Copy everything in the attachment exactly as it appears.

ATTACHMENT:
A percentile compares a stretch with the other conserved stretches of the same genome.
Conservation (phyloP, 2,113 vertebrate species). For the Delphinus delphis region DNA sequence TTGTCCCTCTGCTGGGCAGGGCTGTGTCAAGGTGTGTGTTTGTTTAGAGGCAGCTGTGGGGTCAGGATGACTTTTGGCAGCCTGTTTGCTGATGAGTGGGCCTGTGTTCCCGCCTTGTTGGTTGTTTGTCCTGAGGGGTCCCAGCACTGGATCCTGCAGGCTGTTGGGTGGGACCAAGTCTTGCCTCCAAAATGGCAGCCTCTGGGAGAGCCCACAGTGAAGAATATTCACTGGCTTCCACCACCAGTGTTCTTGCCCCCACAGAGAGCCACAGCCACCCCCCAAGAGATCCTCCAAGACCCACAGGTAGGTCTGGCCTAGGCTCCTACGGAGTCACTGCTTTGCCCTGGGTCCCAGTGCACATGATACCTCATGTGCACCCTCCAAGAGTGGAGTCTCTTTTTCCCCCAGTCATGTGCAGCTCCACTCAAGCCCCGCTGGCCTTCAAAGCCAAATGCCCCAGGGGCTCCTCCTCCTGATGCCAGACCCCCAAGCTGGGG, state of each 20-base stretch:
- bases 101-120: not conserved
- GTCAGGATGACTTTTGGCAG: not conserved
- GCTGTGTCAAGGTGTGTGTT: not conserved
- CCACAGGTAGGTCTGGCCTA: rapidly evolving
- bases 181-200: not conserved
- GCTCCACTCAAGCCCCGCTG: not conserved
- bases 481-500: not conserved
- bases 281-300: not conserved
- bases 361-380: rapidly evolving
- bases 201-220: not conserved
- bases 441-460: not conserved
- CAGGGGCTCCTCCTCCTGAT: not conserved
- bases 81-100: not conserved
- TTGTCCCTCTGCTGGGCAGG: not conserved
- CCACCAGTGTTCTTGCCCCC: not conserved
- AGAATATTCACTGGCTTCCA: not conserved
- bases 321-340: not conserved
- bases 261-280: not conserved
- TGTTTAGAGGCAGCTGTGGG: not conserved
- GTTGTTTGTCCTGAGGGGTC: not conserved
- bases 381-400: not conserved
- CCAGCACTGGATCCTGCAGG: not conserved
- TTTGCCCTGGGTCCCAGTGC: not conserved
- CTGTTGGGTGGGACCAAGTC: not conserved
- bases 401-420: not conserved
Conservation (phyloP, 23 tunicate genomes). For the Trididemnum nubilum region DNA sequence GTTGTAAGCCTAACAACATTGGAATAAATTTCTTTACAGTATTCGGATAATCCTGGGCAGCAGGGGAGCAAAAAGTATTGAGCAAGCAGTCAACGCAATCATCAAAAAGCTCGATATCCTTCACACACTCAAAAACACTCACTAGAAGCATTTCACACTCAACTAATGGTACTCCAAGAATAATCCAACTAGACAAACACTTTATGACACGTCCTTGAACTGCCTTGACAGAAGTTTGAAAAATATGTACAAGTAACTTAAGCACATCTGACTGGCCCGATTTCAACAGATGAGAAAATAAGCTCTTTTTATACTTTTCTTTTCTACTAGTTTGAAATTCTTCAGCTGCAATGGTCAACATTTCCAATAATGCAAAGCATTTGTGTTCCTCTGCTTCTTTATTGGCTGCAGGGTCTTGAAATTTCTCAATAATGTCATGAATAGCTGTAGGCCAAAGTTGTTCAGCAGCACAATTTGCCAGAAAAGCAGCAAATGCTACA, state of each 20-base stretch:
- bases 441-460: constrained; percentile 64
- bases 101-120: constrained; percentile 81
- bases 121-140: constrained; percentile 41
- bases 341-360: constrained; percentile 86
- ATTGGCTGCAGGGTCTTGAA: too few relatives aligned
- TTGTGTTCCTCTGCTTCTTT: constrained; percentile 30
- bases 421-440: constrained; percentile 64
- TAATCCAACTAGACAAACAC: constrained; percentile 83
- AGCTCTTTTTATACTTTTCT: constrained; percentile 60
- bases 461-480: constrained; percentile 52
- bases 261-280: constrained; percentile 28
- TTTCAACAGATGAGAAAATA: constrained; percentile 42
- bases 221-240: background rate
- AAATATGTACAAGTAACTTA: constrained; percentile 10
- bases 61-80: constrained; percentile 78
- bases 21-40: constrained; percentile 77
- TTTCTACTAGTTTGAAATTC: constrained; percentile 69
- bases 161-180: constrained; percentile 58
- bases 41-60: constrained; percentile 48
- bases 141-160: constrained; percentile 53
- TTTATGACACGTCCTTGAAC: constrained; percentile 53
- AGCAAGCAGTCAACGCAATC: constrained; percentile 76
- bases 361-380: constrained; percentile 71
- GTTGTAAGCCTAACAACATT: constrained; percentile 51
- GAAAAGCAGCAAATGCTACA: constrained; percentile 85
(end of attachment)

A percentile compares a stretch with the other conserved stretches of the same genome.
Conservation (phyloP, 2,113 vertebrate species). For the Delphinus delphis region DNA sequence TTGTCCCTCTGCTGGGCAGGGCTGTGTCAAGGTGTGTGTTTGTTTAGAGGCAGCTGTGGGGTCAGGATGACTTTTGGCAGCCTGTTTGCTGATGAGTGGGCCTGTGTTCCCGCCTTGTTGGTTGTTTGTCCTGAGGGGTCCCAGCACTGGATCCTGCAGGCTGTTGGGTGGGACCAAGTCTTGCCTCCAAAATGGCAGCCTCTGGGAGAGCCCACAGTGAAGAATATTCACTGGCTTCCACCACCAGTGTTCTTGCCCCCACAGAGAGCCACAGCCACCCCCCAAGAGATCCTCCAAGACCCACAGGTAGGTCTGGCCTAGGCTCCTACGGAGTCACTGCTTTGCCCTGGGTCCCAGTGCACATGATACCTCATGTGCACCCTCCAAGAGTGGAGTCTCTTTTTCCCCCAGTCATGTGCAGCTCCACTCAAGCCCCGCTGGCCTTCAAAGCCAAATGCCCCAGGGGCTCCTCCTCCTGATGCCAGACCCCCAAGCTGGGG, state of each 20-base stretch:
- bases 101-120: not conserved
- GTCAGGATGACTTTTGGCAG: not conserved
- GCTGTGTCAAGGTGTGTGTT: not conserved
- CCACAGGTAGGTCTGGCCTA: rapidly evolving
- bases 181-200: not conserved
- GCTCCACTCAAGCCCCGCTG: not conserved
- bases 481-500: not conserved
- bases 281-300: not conserved
- bases 361-380: rapidly evolving
- bases 201-220: not conserved
- bases 441-460: not conserved
- CAGGGGCTCCTCCTCCTGAT: not conserved
- bases 81-100: not conserved
- TTGTCCCTCTGCTGGGCAGG: not conserved
- CCACCAGTGTTCTTGCCCCC: not conserved
- AGAATATTCACTGGCTTCCA: not conserved
- bases 321-340: not conserved
- bases 261-280: not conserved
- TGTTTAGAGGCAGCTGTGGG: not conserved
- GTTGTTTGTCCTGAGGGGTC: not conserved
- bases 381-400: not conserved
- CCAGCACTGGATCCTGCAGG: not conserved
- TTTGCCCTGGGTCCCAGTGC: not conserved
- CTGTTGGGTGGGACCAAGTC: not conserved
- bases 401-420: not conserved
Conservation (phyloP, 23 tunicate genomes). For the Trididemnum nubilum region DNA sequence GTTGTAAGCCTAACAACATTGGAATAAATTTCTTTACAGTATTCGGATAATCCTGGGCAGCAGGGGAGCAAAAAGTATTGAGCAAGCAGTCAACGCAATCATCAAAAAGCTCGATATCCTTCACACACTCAAAAACACTCACTAGAAGCATTTCACACTCAACTAATGGTACTCCAAGAATAATCCAACTAGACAAACACTTTATGACACGTCCTTGAACTGCCTTGACAGAAGTTTGAAAAATATGTACAAGTAACTTAAGCACATCTGACTGGCCCGATTTCAACAGATGAGAAAATAAGCTCTTTTTATACTTTTCTTTTCTACTAGTTTGAAATTCTTCAGCTGCAATGGTCAACATTTCCAATAATGCAAAGCATTTGTGTTCCTCTGCTTCTTTATTGGCTGCAGGGTCTTGAAATTTCTCAATAATGTCATGAATAGCTGTAGGCCAAAGTTGTTCAGCAGCACAATTTGCCAGAAAAGCAGCAAATGCTACA, state of each 20-base stretch:
- bases 441-460: constrained; percentile 64
- bases 101-120: constrained; percentile 81
- bases 121-140: constrained; percentile 41
- bases 341-360: constrained; percentile 86
- ATTGGCTGCAGGGTCTTGAA: too few relatives aligned
- TTGTGTTCCTCTGCTTCTTT: constrained; percentile 30
- bases 421-440: constrained; percentile 64
- TAATCCAACTAGACAAACAC: constrained; percentile 83
- AGCTCTTTTTATACTTTTCT: constrained; percentile 60
- bases 461-480: constrained; percentile 52
- bases 261-280: constrained; percentile 28
- TTTCAACAGATGAGAAAATA: constrained; percentile 42
- bases 221-240: background rate
- AAATATGTACAAGTAACTTA: constrained; percentile 10
- bases 61-80: constrained; percentile 78
- bases 21-40: constrained; percentile 77
- TTTCTACTAGTTTGAAATTC: constrained; percentile 69
- bases 161-180: constrained; percentile 58
- bases 41-60: constrained; percentile 48
- bases 141-160: constrained; percentile 53
- TTTATGACACGTCCTTGAAC: constrained; percentile 53
- AGCAAGCAGTCAACGCAATC: constrained; percentile 76
- bases 361-380: constrained; percentile 71
- GTTGTAAGCCTAACAACATT: constrained; percentile 51
- GAAAAGCAGCAAATGCTACA: constrained; percentile 85